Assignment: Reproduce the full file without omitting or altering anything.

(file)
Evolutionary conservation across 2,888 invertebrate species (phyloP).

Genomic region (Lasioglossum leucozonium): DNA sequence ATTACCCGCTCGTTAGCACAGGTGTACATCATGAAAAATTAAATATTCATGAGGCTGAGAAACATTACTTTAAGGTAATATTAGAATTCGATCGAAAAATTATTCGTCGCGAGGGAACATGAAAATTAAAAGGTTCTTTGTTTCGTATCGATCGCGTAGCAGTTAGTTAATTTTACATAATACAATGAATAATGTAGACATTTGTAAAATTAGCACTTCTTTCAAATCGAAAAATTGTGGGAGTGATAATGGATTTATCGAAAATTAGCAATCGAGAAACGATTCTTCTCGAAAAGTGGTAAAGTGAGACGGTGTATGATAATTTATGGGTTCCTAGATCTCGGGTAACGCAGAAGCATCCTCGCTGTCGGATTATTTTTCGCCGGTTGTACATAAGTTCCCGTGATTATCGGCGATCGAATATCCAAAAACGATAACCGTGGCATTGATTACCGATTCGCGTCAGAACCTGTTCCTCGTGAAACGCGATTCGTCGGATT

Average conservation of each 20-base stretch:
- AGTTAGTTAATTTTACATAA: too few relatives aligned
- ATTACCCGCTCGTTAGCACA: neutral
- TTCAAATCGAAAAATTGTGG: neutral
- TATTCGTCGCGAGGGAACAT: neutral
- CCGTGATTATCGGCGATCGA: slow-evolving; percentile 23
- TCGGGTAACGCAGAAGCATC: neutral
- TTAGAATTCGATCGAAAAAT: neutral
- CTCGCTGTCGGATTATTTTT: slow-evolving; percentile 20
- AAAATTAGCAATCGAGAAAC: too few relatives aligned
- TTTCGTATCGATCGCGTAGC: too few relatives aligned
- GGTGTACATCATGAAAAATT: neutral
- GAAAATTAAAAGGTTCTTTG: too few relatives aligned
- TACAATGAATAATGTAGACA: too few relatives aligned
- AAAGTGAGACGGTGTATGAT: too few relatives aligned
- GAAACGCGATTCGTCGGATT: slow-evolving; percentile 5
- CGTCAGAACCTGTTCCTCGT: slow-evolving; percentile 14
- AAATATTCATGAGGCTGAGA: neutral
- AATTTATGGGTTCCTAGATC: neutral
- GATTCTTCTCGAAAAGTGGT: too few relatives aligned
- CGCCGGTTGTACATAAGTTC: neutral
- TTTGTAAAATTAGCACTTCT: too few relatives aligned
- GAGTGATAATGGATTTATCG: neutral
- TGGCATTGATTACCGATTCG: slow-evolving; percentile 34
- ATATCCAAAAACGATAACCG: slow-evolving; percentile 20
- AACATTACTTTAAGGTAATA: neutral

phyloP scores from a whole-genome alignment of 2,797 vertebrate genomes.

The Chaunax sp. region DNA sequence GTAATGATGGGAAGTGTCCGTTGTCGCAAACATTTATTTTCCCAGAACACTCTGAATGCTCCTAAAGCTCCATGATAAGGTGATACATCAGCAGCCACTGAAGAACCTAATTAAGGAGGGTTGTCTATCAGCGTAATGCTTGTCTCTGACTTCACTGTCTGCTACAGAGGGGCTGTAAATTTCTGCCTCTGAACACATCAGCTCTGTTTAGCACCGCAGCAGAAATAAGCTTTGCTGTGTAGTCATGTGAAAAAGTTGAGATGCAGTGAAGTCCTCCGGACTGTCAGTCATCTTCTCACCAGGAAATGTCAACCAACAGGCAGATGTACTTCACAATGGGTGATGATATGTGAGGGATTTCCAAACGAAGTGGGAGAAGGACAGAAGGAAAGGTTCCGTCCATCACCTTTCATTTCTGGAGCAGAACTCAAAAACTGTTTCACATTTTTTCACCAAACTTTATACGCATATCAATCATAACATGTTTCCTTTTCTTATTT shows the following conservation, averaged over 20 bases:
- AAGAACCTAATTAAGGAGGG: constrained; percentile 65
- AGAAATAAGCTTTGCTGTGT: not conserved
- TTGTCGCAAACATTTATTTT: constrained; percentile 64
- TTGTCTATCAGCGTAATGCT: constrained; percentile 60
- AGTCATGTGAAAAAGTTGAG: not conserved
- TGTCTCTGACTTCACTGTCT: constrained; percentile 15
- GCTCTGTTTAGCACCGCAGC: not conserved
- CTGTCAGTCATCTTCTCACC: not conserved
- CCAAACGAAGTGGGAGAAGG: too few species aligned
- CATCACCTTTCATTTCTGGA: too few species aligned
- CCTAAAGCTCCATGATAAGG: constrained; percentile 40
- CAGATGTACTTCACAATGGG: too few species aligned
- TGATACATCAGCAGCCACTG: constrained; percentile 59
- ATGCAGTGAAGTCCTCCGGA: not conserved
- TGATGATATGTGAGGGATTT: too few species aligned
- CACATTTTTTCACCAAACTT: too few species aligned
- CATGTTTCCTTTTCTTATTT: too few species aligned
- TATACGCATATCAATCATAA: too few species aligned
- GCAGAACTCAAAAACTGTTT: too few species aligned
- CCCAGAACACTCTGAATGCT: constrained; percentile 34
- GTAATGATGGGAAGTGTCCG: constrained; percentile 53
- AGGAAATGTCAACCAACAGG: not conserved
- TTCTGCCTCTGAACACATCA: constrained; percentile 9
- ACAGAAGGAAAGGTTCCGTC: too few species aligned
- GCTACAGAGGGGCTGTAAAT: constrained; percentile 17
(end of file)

Evolutionary conservation across 2,888 invertebrate species (phyloP).

Genomic region (Lasioglossum leucozonium): DNA sequence ATTACCCGCTCGTTAGCACAGGTGTACATCATGAAAAATTAAATATTCATGAGGCTGAGAAACATTACTTTAAGGTAATATTAGAATTCGATCGAAAAATTATTCGTCGCGAGGGAACATGAAAATTAAAAGGTTCTTTGTTTCGTATCGATCGCGTAGCAGTTAGTTAATTTTACATAATACAATGAATAATGTAGACATTTGTAAAATTAGCACTTCTTTCAAATCGAAAAATTGTGGGAGTGATAATGGATTTATCGAAAATTAGCAATCGAGAAACGATTCTTCTCGAAAAGTGGTAAAGTGAGACGGTGTATGATAATTTATGGGTTCCTAGATCTCGGGTAACGCAGAAGCATCCTCGCTGTCGGATTATTTTTCGCCGGTTGTACATAAGTTCCCGTGATTATCGGCGATCGAATATCCAAAAACGATAACCGTGGCATTGATTACCGATTCGCGTCAGAACCTGTTCCTCGTGAAACGCGATTCGTCGGATT

Average conservation of each 20-base stretch:
- AGTTAGTTAATTTTACATAA: too few relatives aligned
- ATTACCCGCTCGTTAGCACA: neutral
- TTCAAATCGAAAAATTGTGG: neutral
- TATTCGTCGCGAGGGAACAT: neutral
- CCGTGATTATCGGCGATCGA: slow-evolving; percentile 23
- TCGGGTAACGCAGAAGCATC: neutral
- TTAGAATTCGATCGAAAAAT: neutral
- CTCGCTGTCGGATTATTTTT: slow-evolving; percentile 20
- AAAATTAGCAATCGAGAAAC: too few relatives aligned
- TTTCGTATCGATCGCGTAGC: too few relatives aligned
- GGTGTACATCATGAAAAATT: neutral
- GAAAATTAAAAGGTTCTTTG: too few relatives aligned
- TACAATGAATAATGTAGACA: too few relatives aligned
- AAAGTGAGACGGTGTATGAT: too few relatives aligned
- GAAACGCGATTCGTCGGATT: slow-evolving; percentile 5
- CGTCAGAACCTGTTCCTCGT: slow-evolving; percentile 14
- AAATATTCATGAGGCTGAGA: neutral
- AATTTATGGGTTCCTAGATC: neutral
- GATTCTTCTCGAAAAGTGGT: too few relatives aligned
- CGCCGGTTGTACATAAGTTC: neutral
- TTTGTAAAATTAGCACTTCT: too few relatives aligned
- GAGTGATAATGGATTTATCG: neutral
- TGGCATTGATTACCGATTCG: slow-evolving; percentile 34
- ATATCCAAAAACGATAACCG: slow-evolving; percentile 20
- AACATTACTTTAAGGTAATA: neutral

phyloP scores from a whole-genome alignment of 2,797 vertebrate genomes.

The Chaunax sp. region DNA sequence GTAATGATGGGAAGTGTCCGTTGTCGCAAACATTTATTTTCCCAGAACACTCTGAATGCTCCTAAAGCTCCATGATAAGGTGATACATCAGCAGCCACTGAAGAACCTAATTAAGGAGGGTTGTCTATCAGCGTAATGCTTGTCTCTGACTTCACTGTCTGCTACAGAGGGGCTGTAAATTTCTGCCTCTGAACACATCAGCTCTGTTTAGCACCGCAGCAGAAATAAGCTTTGCTGTGTAGTCATGTGAAAAAGTTGAGATGCAGTGAAGTCCTCCGGACTGTCAGTCATCTTCTCACCAGGAAATGTCAACCAACAGGCAGATGTACTTCACAATGGGTGATGATATGTGAGGGATTTCCAAACGAAGTGGGAGAAGGACAGAAGGAAAGGTTCCGTCCATCACCTTTCATTTCTGGAGCAGAACTCAAAAACTGTTTCACATTTTTTCACCAAACTTTATACGCATATCAATCATAACATGTTTCCTTTTCTTATTT shows the following conservation, averaged over 20 bases:
- AAGAACCTAATTAAGGAGGG: constrained; percentile 65
- AGAAATAAGCTTTGCTGTGT: not conserved
- TTGTCGCAAACATTTATTTT: constrained; percentile 64
- TTGTCTATCAGCGTAATGCT: constrained; percentile 60
- AGTCATGTGAAAAAGTTGAG: not conserved
- TGTCTCTGACTTCACTGTCT: constrained; percentile 15
- GCTCTGTTTAGCACCGCAGC: not conserved
- CTGTCAGTCATCTTCTCACC: not conserved
- CCAAACGAAGTGGGAGAAGG: too few species aligned
- CATCACCTTTCATTTCTGGA: too few species aligned
- CCTAAAGCTCCATGATAAGG: constrained; percentile 40
- CAGATGTACTTCACAATGGG: too few species aligned
- TGATACATCAGCAGCCACTG: constrained; percentile 59
- ATGCAGTGAAGTCCTCCGGA: not conserved
- TGATGATATGTGAGGGATTT: too few species aligned
- CACATTTTTTCACCAAACTT: too few species aligned
- CATGTTTCCTTTTCTTATTT: too few species aligned
- TATACGCATATCAATCATAA: too few species aligned
- GCAGAACTCAAAAACTGTTT: too few species aligned
- CCCAGAACACTCTGAATGCT: constrained; percentile 34
- GTAATGATGGGAAGTGTCCG: constrained; percentile 53
- AGGAAATGTCAACCAACAGG: not conserved
- TTCTGCCTCTGAACACATCA: constrained; percentile 9
- ACAGAAGGAAAGGTTCCGTC: too few species aligned
- GCTACAGAGGGGCTGTAAAT: constrained; percentile 17